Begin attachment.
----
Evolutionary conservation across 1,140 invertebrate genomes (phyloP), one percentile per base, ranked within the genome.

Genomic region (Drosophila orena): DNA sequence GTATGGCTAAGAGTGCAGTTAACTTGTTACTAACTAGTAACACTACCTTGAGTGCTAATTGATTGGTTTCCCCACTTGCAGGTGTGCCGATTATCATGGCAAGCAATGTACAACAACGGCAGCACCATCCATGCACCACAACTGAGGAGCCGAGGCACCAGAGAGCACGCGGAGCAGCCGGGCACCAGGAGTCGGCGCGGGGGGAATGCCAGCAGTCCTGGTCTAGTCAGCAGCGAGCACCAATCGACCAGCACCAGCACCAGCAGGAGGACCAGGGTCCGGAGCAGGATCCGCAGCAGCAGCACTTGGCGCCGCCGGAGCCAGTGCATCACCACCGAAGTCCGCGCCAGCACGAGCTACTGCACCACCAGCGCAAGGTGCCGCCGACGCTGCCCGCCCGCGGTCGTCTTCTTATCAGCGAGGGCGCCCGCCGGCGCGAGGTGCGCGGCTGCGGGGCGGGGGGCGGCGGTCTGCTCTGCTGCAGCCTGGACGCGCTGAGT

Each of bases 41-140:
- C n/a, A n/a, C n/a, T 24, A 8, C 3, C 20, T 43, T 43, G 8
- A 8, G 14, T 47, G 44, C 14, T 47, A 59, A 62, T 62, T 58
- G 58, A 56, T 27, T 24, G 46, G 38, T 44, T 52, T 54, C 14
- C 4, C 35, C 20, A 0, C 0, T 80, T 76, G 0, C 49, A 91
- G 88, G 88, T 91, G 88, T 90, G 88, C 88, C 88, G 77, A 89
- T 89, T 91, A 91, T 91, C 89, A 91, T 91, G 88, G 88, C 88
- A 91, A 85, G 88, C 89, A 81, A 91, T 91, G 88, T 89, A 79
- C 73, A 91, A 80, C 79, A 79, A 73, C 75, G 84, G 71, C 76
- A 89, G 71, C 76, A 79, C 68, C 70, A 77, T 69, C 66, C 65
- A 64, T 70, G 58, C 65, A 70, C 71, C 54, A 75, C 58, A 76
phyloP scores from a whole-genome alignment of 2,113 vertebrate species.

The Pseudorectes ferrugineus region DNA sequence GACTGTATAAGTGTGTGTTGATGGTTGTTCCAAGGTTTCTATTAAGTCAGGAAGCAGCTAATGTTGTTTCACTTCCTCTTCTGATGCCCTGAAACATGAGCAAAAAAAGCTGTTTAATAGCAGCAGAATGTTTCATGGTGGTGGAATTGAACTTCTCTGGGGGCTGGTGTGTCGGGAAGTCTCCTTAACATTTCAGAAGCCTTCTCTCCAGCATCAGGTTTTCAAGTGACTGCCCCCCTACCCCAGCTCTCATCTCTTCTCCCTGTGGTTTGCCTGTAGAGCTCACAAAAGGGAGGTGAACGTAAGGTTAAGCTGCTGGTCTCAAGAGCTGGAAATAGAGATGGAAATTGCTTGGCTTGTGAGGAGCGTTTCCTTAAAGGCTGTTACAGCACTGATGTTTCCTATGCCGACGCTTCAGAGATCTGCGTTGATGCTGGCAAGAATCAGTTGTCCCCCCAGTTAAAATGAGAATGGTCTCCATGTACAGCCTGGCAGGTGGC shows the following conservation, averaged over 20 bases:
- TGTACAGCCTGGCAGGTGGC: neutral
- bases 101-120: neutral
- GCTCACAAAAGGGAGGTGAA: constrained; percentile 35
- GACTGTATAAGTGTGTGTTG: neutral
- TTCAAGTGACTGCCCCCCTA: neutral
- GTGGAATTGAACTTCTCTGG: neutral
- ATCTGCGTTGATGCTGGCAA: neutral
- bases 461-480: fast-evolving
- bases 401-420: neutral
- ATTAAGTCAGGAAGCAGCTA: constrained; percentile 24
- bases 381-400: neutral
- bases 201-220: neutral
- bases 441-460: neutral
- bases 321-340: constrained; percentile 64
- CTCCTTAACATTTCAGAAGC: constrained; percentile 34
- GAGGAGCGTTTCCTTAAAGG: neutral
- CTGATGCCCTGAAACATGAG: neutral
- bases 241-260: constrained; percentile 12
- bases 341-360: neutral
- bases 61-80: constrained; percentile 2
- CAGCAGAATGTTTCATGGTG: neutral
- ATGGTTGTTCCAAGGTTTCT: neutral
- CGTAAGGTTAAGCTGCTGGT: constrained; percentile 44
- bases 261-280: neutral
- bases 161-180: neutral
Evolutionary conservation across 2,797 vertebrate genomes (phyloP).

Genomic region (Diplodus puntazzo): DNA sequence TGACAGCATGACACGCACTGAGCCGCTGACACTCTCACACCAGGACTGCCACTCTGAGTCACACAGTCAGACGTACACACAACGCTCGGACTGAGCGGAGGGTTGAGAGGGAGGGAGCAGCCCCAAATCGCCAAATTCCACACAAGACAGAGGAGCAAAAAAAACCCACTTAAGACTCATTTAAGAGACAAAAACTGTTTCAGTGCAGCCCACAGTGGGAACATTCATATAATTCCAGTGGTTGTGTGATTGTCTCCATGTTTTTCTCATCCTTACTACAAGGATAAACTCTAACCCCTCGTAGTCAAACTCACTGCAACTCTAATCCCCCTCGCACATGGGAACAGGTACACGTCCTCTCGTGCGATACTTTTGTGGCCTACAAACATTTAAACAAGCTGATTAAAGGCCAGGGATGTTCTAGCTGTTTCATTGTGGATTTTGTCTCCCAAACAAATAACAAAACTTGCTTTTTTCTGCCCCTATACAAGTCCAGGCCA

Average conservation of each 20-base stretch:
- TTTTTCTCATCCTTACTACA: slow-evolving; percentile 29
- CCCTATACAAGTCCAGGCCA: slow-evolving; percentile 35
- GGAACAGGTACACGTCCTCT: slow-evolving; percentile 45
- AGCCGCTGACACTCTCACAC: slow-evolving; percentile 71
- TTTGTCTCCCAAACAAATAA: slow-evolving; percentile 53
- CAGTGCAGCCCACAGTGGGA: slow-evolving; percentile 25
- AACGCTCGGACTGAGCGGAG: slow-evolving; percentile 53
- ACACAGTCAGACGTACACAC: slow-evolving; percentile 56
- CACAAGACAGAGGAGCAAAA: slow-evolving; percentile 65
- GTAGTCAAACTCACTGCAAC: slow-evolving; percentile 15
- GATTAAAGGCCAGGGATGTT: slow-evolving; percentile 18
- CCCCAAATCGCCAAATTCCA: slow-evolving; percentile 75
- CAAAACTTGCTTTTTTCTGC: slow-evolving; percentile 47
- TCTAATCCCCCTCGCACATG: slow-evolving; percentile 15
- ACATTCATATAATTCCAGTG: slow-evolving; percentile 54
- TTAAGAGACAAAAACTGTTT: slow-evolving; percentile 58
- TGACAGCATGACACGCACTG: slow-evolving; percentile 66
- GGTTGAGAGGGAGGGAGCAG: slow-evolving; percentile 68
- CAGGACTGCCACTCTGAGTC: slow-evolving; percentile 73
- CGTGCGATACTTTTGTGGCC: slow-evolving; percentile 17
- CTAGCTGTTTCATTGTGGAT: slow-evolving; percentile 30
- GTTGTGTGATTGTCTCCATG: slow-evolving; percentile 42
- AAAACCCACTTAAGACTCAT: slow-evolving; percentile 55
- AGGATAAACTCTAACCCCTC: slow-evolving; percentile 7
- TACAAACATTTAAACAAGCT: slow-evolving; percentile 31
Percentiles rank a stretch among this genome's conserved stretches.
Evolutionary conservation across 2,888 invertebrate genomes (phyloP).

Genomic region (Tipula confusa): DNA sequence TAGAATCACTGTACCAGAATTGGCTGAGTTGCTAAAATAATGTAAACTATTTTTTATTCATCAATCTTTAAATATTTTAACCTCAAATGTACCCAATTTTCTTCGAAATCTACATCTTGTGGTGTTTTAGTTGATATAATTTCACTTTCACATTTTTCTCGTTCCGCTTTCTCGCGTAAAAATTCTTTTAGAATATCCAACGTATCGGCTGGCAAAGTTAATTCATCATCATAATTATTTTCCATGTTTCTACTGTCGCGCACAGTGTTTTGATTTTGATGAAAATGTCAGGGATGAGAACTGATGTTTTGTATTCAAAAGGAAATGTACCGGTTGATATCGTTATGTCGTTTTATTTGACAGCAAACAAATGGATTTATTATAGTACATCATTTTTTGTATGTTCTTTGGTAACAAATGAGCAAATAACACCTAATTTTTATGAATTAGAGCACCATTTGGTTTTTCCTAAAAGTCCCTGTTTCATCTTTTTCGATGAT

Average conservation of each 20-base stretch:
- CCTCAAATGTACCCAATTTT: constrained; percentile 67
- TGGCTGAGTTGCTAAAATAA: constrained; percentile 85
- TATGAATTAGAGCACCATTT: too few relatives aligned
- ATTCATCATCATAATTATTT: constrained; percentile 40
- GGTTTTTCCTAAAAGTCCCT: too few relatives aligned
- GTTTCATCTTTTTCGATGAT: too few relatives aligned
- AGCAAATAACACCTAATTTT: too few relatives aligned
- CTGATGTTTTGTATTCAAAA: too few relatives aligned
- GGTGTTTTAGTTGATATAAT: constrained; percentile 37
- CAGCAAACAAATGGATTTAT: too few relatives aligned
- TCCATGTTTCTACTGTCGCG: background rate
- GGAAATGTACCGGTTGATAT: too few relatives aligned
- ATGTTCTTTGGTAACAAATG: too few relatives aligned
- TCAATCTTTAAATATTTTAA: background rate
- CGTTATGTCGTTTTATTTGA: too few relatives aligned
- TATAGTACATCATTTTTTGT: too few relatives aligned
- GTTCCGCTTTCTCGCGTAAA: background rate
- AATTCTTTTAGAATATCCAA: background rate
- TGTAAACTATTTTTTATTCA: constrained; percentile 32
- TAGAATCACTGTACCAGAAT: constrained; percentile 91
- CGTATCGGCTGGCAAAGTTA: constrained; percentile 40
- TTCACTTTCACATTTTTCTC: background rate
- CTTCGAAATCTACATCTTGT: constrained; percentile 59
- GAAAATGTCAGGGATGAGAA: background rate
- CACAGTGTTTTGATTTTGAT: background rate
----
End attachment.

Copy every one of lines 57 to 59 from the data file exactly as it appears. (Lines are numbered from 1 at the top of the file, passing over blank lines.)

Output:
- TCTAATCCCCCTCGCACATG: slow-evolving; percentile 15
- ACATTCATATAATTCCAGTG: slow-evolving; percentile 54
- TTAAGAGACAAAAACTGTTT: slow-evolving; percentile 58